Study Guide

A Border Passage Tone

By Leila Ahmed

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Candid, Earnest

Although there is a fair bit of lyricism woven into Ahmed's memoir, her characteristic style in this work is truthfulness: she's extremely interested in being accurate and fair and in telling things like they were and are. To that end, Ahmed uses language to lay bare her thoughts about the past (then and now) and about her current purpose.

Take this declaration concerning her need to dig to the bottom of Arabness:

I am not here to betray. I just do not want to live any longer with a lie about who I am. I don't want any longer to live with lies and manipulations, I can't stand to be caught up like this forever in other people's inventions, imputations, false constructions of who I am—what I think, believe, feel, or ought to think or believe or feel. (255)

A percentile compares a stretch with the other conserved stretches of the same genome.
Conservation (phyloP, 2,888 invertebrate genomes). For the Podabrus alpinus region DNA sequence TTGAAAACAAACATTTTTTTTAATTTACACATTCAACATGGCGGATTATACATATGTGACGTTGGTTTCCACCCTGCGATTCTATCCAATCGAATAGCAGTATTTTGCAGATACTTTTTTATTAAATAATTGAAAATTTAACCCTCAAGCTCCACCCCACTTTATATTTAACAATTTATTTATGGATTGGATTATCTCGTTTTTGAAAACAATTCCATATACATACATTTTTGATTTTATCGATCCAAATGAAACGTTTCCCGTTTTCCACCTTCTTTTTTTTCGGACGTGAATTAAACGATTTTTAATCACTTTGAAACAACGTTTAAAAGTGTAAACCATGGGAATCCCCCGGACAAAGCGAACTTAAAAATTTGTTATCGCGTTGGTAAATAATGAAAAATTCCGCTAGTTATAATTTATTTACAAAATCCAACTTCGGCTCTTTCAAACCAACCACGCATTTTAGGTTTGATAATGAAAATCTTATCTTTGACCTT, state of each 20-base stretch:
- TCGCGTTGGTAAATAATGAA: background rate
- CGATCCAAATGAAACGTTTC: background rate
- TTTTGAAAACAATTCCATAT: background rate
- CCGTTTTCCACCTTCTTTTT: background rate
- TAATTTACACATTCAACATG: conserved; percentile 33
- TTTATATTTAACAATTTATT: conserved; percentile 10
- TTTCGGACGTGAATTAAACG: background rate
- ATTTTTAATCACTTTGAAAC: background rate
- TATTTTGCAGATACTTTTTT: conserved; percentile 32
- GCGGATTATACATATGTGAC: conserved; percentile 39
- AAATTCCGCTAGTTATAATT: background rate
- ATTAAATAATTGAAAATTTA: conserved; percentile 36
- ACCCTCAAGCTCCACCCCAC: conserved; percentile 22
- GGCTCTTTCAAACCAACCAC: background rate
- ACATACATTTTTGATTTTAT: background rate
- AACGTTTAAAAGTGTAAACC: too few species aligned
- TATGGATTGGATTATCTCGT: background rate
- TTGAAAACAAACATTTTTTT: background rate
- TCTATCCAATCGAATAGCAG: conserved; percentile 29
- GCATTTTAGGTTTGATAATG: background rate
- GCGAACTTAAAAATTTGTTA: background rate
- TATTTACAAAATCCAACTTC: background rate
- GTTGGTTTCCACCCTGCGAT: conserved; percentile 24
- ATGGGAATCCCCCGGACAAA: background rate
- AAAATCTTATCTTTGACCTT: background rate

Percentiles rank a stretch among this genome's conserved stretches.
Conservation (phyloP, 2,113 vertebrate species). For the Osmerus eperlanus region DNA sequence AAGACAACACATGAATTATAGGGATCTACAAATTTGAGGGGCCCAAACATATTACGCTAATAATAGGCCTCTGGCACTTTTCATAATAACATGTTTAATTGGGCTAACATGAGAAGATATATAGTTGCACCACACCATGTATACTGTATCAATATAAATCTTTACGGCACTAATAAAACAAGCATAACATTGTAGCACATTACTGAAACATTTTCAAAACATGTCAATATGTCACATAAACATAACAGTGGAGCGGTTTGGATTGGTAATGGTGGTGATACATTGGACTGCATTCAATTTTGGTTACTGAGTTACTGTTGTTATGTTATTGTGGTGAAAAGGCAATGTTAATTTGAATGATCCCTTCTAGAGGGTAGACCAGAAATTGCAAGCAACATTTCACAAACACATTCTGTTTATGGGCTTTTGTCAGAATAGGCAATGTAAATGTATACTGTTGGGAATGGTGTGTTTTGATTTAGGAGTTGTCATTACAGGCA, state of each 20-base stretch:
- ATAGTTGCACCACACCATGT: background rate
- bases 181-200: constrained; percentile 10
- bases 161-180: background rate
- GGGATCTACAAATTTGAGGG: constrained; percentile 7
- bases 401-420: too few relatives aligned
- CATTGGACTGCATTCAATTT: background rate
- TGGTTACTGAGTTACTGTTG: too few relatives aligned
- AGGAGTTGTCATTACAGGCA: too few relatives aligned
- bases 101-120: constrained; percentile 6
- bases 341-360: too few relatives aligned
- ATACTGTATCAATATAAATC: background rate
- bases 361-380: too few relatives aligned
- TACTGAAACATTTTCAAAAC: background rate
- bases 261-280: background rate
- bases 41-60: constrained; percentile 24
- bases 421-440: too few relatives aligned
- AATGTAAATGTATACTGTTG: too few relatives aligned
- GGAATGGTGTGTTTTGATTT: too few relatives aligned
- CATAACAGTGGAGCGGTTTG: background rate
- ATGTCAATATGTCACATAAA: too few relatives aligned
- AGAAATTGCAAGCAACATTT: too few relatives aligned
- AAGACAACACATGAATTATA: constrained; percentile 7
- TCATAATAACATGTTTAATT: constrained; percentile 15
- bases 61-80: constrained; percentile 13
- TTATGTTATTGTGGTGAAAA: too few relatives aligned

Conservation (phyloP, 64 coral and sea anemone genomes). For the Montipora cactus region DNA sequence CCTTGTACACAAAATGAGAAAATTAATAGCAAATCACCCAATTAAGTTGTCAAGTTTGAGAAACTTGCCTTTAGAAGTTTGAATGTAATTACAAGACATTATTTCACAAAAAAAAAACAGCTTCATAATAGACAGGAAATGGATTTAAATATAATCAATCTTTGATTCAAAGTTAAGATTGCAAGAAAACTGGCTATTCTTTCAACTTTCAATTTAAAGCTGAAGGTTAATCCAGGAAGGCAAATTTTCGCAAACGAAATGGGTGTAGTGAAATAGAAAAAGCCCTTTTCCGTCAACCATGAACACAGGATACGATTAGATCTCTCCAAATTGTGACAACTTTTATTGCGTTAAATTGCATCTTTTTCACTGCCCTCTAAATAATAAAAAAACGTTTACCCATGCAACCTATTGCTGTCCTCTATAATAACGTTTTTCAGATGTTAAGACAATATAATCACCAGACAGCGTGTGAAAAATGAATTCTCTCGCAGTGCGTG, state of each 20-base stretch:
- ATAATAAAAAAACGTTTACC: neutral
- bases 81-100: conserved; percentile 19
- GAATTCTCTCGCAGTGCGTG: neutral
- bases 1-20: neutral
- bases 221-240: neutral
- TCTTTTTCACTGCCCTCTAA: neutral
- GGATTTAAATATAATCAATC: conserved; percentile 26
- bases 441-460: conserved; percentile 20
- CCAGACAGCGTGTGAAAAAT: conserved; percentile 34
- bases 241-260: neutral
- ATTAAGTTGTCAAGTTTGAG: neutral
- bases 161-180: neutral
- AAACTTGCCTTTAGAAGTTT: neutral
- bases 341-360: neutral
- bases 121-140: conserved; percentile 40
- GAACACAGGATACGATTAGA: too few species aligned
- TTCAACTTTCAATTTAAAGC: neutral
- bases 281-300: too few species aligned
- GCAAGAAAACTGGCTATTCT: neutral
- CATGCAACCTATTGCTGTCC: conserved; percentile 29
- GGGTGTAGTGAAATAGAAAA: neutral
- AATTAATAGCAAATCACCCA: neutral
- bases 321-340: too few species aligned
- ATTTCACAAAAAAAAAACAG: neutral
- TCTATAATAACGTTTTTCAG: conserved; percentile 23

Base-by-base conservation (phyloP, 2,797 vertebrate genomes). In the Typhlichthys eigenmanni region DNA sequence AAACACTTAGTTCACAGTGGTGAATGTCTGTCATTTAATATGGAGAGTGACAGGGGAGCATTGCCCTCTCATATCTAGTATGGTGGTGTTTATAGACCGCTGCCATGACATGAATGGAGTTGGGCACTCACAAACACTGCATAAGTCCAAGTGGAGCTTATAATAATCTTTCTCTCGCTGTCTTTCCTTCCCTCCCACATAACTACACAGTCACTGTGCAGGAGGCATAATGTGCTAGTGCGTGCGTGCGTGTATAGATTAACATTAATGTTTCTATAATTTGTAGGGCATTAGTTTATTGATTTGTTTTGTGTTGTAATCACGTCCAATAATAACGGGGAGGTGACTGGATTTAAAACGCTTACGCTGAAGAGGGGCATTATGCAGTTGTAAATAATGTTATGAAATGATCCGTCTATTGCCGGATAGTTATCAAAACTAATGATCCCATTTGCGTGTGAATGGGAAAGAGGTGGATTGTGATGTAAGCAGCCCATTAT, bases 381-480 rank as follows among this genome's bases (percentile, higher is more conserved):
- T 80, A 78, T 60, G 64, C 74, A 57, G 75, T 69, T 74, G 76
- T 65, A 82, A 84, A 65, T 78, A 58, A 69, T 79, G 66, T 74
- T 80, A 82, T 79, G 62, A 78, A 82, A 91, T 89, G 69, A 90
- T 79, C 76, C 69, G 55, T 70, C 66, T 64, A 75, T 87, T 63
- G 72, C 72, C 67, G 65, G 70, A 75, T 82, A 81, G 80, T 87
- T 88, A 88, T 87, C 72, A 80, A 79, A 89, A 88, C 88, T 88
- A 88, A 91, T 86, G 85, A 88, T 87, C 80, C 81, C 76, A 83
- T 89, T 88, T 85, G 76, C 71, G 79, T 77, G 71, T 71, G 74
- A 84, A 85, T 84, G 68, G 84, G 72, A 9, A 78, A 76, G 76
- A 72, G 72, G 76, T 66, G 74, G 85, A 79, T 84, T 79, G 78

Ahmed continually gives the feeling that she's unburdening herself by making connections between her personal life and the historical realities under which her family operated. There's an urgency to the telling of her story: there are inaccuracies floating about concerning Islam and the Arab world. The stakes are personal and high, and Ahmed isn't blowing her chance to shed some light.

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